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Latest posts by Dinah

Perennial sweet peas

Posted: 15/06/2015 at 01:24

I keep mine in a really big pot. It contains them nicely. Some years they do well, others they don't. They look great when they are in flower and their leaves and stems have character. I've got one that claims to be a native 'woodland species' Sweet pea, but I am not sure native to what country. Sure, they are probably all native to somewhere, but if anyone knows I'd like to know. It hasn't flowered yet but will this year hopefully.

Poppy disease

Posted: 09/06/2015 at 02:07

Sorry for ambiguity nutcutlet, I meant that I/we/anybody can grow the seeds from a commercial supplier, but I can keep the plants themselves going because of the relative isolation of where I live. My question is about whether this is a good thing to do at all with a disease that mutates easily.

Sorry too Ceres, the article was in "Garden News" issue May 16th on page 4 if you can find a backdated copy. It was entitled "New disease blights poppies" with a sub title "Oriental poppy population at risk". I thought there was an online version of Garden News Magazine, but I can't find one, but I hope this reference helps.

Poppy disease

Posted: 08/06/2015 at 20:17

I was reading on the internet about a new strain of rot that is affecting some of the fancy hybrid oriental poppies. Articles mention growing these poppies in order that the hybrids should not be lost. I am puzzled though, if this disease is notorious for mutating (as the article said) shouldn't we be avoiding growing susceptible hybrids in case other oriental poppies (or worse, all types of poppy) become affected?

I live in a fairly remote area, so should be able to keep the hybrids growing from seed without them being affected, but I am wondering if I am doing the right thing in planting the seeds at all if this is a virulent mutation. Anybody any thoughts?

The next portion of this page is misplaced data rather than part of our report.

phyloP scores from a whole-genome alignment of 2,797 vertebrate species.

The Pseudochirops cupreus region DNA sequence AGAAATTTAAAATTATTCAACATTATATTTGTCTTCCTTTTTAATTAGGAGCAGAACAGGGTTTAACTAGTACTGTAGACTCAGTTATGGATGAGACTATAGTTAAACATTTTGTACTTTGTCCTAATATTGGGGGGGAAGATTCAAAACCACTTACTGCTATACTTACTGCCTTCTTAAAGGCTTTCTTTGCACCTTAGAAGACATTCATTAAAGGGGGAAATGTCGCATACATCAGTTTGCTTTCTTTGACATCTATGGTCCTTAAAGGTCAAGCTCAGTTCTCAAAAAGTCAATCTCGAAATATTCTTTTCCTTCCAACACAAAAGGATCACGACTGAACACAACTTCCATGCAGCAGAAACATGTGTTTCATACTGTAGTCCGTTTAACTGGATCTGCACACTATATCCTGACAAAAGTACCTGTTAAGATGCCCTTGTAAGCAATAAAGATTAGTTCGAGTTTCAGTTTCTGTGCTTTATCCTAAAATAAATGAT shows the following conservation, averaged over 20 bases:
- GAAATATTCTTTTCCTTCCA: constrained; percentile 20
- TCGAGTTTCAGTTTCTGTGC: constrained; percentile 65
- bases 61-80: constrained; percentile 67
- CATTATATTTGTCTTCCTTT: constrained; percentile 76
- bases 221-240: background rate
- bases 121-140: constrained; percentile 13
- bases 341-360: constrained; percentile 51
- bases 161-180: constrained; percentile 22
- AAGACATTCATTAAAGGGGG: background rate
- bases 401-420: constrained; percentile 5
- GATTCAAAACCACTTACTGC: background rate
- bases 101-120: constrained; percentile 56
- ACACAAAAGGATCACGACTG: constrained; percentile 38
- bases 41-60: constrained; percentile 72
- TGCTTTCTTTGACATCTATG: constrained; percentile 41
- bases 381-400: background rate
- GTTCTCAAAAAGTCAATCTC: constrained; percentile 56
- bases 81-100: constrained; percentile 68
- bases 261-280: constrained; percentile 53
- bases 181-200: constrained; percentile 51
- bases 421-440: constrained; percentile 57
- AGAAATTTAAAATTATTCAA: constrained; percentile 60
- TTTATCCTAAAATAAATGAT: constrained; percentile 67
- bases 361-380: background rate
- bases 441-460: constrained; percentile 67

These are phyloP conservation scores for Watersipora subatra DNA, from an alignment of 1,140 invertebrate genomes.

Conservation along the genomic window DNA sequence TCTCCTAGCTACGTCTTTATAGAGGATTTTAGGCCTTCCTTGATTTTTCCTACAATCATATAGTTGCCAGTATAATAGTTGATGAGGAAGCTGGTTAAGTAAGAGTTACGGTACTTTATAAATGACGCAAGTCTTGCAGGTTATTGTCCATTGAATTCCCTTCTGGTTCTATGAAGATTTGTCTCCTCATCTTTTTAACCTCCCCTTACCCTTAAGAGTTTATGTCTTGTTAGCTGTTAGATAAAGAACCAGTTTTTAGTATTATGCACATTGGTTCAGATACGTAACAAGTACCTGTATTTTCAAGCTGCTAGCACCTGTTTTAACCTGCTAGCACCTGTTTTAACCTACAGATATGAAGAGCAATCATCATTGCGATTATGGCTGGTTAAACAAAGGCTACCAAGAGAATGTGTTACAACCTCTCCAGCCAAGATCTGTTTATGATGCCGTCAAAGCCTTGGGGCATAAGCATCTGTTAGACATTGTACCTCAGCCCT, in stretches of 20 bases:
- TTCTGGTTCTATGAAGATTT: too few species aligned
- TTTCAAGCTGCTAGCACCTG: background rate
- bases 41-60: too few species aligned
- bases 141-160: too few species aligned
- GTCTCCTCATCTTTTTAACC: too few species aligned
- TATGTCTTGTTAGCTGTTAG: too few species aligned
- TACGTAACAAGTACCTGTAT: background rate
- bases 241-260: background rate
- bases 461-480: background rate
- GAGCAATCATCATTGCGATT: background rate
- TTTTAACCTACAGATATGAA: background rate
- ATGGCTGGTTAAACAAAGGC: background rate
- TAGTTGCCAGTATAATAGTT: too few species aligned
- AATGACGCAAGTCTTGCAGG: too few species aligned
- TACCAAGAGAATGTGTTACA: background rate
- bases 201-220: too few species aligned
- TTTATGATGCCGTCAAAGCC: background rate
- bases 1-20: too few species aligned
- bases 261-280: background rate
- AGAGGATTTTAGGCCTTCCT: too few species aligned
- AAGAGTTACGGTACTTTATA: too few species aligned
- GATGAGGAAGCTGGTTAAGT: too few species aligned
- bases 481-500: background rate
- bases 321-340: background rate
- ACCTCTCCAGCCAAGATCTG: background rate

Block paving - How do I weed it?

Posted: 29/04/2015 at 17:32

Wow, lots more stuff to try! I'll have a go with the kettle, but I think it will take a long time. I'd like to use something safe for the environment if I can. I found a company who did the "flame gun" so that is my first stop. I scrubbed some of the weed with - of all things - a lawn rake. It didn't do anything enduring, but I got a pathway cleared for the time being. Thanks everyone. I'll try everything until I find a relatively lasting solution.

Block paving - How do I weed it?

Posted: 17/04/2015 at 16:40

That's lots of useful advise. I will battle on whatever with the weed killer, and I'll try the dissolving it in a bucket and agitating it in method (it is always too windy up here on the mountain for spray) and I will wait until they spring up in full growth to do it.

First, I will try hiring the "Flame Gun" with the multi-heads though, since I love the smell of toasting weeds and the broad sweep sounds magical! Many thanks for supplying the name Bob, I'm surprised I never thought of it.

Block paving - How do I weed it?

Posted: 17/04/2015 at 02:19

The Problem: I rent a lovely house with a lovely garden and a fantastic view. I tend the garden, and love every minute of it, but the block paved yard and driveway tortures me to distraction  

Things That Don't Work: Pressure washing it just seems to blast the sand out, so that more debris gets washed down under the blocks, and with it more seed. The roots never, ever come up easily from between the blocks. Removing moss and small weeds with a manual scraper, or wire brush, supposedly designed for the purpose, takes about 5 weeks, and the weeds are coming back at the other end by the time I've finished, so it's back breaking and heartbreaking both at once. Weedkiller dosn't seem to work very well, perhaps it is all going between the bricks but not spreading out in the roots underneath, and the one that goes in through the leaves and then down into the root only works on the seeds that have sprouted enough to take it in, while the others come shooting up within weeks of the gap becoming vacant, so ends up very, very expensive. Special coatings are way above my budget if they will have to be done every few years. Lightweight "weed-wand" burners are just too small and light for our huge expance of block paving.

A Possible Solution?  I've heard rumour of people hiring big, push along, tarmac burners to scorch the weeds between the bricks to death. I assume they must mean the smaller ones that are normally used for re-surfacing pavements and park pathways, rather than the huge ones you see driving along the road. Problem is I don't know where to hire one, and can't find any on an internet search. This is largely because I don't know the proper name of these elusive devises - Please, dose anyone know 1) what they are called, 2) if they work, and 3) are they incredibly expensive to hire??? Any information would be welcome.